• A strong exit strategy for the bridging loan: In the case of a commercial bridge mortgage loan, the exit strategy would usually be to refinance onto a commercial mortgage, so if you’re using separate lenders for the two products, the bridging provider will want to see evidence that the mortgage loan is lined up.

  • Industry experience: Although there are commercial mortgages and bridging loans for first-time investors and start-ups, having a strong track record in the relevant industry should help you convince the lender you can achieve your plans.

  • Clean credit: While there are commercial mortgage lenders and bridging providers who specialise in customers with various types of adverse, having clean credit will usually help convince the lender you’re low risk.

  • A healthy deposit/good security: Bridging loans usually require a deposit of 30%, while commercial mortgages can require anything between 20% and 40% depending on the level of risk. Putting down more than the minimum can lower the level of risk, while deals with a 100% loan to value (LTV) ratio are possible to obtain if you’re in a position to put down extra security, e.g. another property or asset.

  • Profitability: This is essential for the commercial mortgage part. The lender could carry out an assessment of the earnings before interest, tax, depreciation and amortisation (EBITDA) of your business (or the one you’re buying) and may ask to see a business plan with future projections so they know the mortgage is affordable.

If you don’t meet all of the above criteria down to a tee, there’s no need to panic. Both bridging loans and commercial mortgages are usually assessed on a case-by-case basis, so with the help of a whole-of-market broker, it may be possible to find a specialist lender who will offer you a lifeline even if others have turned you down.

What is the minimum investment for a commercial bridge mortgage?

Most commercial mortgage lenders and bridging providers have minimum loan amounts. For bridging, some draw the line at £50,000, others won’t let you borrow less than £30,000 and a minority will offer loans that are even lower than this.

For the commercial mortgage aspect of the deal, you might struggle to find a deal worth less than £26,000, as anything below that would usually be classed as a business loan.

Are commercial bridge mortgages safe?

Commercial mortgages and bridging loans are usually offered on an unregulated basis, but that doesn’t mean the market is the financial equivalent of the wild west. ‘Unregulated’ is simply the term used for business lending, which needs to be bespoke and tailored to the individual. There are high standards of self-regulation in this market sector.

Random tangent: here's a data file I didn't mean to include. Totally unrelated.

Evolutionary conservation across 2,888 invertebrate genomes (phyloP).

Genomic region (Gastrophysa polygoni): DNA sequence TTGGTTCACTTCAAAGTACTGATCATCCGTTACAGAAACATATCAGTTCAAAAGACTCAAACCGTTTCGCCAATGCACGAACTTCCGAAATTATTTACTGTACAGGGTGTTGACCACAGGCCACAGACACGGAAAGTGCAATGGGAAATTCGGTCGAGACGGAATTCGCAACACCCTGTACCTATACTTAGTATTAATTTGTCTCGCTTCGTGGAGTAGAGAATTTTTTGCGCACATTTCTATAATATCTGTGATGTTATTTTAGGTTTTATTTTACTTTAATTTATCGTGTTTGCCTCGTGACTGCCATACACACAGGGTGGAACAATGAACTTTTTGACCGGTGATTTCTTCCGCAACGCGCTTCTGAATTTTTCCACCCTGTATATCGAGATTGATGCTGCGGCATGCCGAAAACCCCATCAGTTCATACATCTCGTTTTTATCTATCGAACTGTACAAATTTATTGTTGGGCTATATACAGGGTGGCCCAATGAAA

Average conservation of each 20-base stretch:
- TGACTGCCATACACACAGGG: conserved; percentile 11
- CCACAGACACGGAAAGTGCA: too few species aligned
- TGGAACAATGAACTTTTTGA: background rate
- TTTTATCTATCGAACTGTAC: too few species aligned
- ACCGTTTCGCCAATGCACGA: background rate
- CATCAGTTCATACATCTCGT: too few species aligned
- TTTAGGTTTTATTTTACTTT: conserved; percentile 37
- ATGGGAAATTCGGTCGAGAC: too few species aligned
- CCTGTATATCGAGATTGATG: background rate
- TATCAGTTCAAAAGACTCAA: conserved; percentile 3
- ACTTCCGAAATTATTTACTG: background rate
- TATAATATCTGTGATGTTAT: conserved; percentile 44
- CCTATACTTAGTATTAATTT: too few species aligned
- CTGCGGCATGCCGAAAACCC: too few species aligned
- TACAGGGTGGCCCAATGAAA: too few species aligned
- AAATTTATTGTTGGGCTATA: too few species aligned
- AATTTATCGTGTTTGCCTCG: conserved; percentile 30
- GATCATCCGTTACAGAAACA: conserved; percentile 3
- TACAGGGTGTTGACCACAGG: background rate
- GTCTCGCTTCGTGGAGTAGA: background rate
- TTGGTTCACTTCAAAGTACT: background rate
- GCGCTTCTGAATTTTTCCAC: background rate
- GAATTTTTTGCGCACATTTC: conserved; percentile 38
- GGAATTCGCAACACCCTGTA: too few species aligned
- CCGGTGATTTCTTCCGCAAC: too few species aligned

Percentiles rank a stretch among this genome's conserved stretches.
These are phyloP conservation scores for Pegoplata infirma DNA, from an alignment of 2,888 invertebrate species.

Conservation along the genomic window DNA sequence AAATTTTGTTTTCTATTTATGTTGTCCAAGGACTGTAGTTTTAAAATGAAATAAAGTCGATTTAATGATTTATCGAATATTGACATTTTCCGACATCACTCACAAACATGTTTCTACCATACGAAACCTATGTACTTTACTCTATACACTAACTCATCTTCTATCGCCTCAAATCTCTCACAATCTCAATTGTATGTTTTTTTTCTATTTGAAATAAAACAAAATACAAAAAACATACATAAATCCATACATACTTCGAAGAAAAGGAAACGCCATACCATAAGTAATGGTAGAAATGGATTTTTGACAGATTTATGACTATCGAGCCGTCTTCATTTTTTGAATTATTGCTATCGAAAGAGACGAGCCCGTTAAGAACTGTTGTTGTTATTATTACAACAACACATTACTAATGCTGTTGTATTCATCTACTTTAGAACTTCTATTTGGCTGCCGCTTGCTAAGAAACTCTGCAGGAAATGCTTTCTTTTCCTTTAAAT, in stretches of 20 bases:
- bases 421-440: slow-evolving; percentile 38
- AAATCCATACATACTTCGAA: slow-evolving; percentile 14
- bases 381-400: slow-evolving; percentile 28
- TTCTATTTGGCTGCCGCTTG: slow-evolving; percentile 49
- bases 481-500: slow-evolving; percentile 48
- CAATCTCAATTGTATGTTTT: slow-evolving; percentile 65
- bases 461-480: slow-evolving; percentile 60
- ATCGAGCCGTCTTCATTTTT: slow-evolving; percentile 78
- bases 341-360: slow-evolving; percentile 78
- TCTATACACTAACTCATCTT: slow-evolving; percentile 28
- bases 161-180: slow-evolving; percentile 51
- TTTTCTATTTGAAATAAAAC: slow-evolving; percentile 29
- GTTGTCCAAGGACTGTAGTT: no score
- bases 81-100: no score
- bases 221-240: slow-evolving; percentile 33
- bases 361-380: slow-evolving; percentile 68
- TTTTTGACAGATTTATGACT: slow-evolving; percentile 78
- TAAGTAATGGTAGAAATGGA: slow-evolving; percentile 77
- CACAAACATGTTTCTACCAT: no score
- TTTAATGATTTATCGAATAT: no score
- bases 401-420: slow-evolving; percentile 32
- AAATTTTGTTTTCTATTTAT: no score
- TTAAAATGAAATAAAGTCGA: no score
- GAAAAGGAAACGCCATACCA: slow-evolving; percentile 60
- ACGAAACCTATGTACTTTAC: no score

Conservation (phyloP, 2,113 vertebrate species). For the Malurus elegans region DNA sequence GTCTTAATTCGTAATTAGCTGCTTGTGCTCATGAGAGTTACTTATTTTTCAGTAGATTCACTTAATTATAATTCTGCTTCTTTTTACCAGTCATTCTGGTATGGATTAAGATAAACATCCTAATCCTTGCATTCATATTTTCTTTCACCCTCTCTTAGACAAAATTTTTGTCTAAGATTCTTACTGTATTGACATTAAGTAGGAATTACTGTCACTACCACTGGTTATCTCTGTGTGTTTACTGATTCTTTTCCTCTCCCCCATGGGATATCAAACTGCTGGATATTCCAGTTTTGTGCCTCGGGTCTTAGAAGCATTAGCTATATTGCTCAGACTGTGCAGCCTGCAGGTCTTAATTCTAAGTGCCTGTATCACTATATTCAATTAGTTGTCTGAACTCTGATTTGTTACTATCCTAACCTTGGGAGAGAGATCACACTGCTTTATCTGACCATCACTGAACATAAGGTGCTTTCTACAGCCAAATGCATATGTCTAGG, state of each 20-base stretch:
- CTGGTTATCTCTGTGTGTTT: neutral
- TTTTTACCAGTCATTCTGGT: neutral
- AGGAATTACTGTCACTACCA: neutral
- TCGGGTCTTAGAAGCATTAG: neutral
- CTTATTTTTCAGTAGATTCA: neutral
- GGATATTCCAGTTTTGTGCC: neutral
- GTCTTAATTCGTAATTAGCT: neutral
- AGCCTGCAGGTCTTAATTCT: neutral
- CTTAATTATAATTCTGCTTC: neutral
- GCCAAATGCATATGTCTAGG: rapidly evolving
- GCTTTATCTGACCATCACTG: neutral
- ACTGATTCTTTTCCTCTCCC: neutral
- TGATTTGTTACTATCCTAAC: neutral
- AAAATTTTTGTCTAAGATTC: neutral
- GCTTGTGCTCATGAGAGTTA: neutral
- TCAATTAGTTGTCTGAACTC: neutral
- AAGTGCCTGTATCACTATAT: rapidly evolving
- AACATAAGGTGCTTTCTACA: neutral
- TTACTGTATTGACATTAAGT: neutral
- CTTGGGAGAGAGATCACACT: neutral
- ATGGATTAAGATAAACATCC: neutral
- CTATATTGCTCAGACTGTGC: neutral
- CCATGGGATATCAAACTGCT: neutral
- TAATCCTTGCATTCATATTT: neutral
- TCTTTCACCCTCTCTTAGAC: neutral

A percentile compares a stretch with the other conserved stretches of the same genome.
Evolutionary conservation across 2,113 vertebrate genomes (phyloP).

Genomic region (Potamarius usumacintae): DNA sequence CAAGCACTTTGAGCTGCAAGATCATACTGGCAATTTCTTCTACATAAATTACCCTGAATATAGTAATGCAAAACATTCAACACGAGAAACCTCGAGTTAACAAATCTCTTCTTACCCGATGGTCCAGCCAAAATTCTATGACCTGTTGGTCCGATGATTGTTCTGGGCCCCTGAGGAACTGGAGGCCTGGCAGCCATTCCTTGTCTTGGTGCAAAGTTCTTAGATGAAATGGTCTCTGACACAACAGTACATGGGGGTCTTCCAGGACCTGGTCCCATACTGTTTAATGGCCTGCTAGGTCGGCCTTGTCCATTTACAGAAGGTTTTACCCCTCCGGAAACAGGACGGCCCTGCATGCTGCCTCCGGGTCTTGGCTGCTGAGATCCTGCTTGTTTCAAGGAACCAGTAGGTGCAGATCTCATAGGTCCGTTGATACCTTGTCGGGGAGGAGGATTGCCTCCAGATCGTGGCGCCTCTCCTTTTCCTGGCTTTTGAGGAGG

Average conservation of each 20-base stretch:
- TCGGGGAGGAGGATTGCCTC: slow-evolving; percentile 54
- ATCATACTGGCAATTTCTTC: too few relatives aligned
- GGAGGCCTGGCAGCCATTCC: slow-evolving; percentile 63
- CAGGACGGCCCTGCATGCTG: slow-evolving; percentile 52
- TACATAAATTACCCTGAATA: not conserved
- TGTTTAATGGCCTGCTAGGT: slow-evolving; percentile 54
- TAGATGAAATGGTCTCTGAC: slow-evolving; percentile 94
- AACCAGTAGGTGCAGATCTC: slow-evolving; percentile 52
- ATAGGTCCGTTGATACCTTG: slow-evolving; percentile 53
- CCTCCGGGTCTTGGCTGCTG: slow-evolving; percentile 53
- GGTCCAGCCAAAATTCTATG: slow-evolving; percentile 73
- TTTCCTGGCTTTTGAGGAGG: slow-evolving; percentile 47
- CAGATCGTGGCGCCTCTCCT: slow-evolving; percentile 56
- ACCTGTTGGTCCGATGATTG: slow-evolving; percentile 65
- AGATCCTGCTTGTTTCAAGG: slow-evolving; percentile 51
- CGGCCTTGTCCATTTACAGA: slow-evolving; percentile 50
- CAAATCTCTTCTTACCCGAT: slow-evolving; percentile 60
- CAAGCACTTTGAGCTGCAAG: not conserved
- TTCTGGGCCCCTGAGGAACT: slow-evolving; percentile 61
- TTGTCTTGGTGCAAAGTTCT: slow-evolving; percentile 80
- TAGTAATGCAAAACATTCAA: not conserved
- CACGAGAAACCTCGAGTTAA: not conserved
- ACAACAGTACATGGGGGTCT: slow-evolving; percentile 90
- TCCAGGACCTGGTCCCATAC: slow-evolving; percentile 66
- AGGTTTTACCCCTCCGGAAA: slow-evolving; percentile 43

However, there are potential pitfalls you should be aware of…

Commercial bridge mortgage loan risks

  • There is a repossession risk if your exit doesn’t pay out within the agreed timeframe.

  • Refinancing a bridge is possible in the event of delays, but this will only happen at the lender’s discretion and many charge hefty fees for this.

  • Most of these deals are not regulated by the Financial Conduct Authority (FCA) so it may be more difficult to get compensation if anything goes wrong.

  • Interest rates on bridging loans can be higher than other financial products, which adds significantly to the overall cost.

If you’re concerned about any of the above, get in touch and the advisors we work with will assess the level of risk involved in the deal you’re pursuing and suggest ways to minimise it. There’s even a chance that most of the above will not impact on your transaction.

How to get a commercial bridge mortgage

Applying through a whole-of-market broker is the best way to pursue a complex deal like this. Not only will it save you the legwork of approaching multiple bridging and mortgage lenders, you can rest assured that all of the best deals you qualify for will be accessible.

The brokers we work with are whole-of-market and they can offer bespoke advice on bridging finance and commercial mortgages, as well as introduce you to the lenders best positioned to offer you a favourable deal on these products.

Make an enquiry here to take your first step towards application.

Speak to an expert on commercial mortgages and bridge loans

If you have questions and want to speak to an expert for the right advice, call Online Mortgage Advisor today on 0800 304 7880 or make an enquiry here.

Then sit back and let us do all the hard work in finding the broker with the right expertise for your circumstances. We don’t charge a fee and there’s absolutely no obligation or marks on your credit rating.

Updated: 26th June 2019
OnlineMortgageAdvisor 2019 ©

FCA disclaimer

*Based on our research, the content contained in this article is accurate as of most recent time of writing. Lender criteria and policies change regularly so speak to one of the advisors we work with to confirm the most accurate up to date information. The info on the site is not tailored advice to each individual reader, and as such does not constitute financial advice. All advisors working with us are fully qualified to provide mortgage advice and work only for firms who are authorised and regulated by the Financial Conduct Authority. They will offer any advice specific to you and your needs. Some types of buy to let mortgages are not regulated by the FCA. Think carefully before securing other debts against your home. As a mortgage is secured against your home, it may be repossessed if you do not keep up with repayments on your mortgage. Equity released from your home will also be secured against it.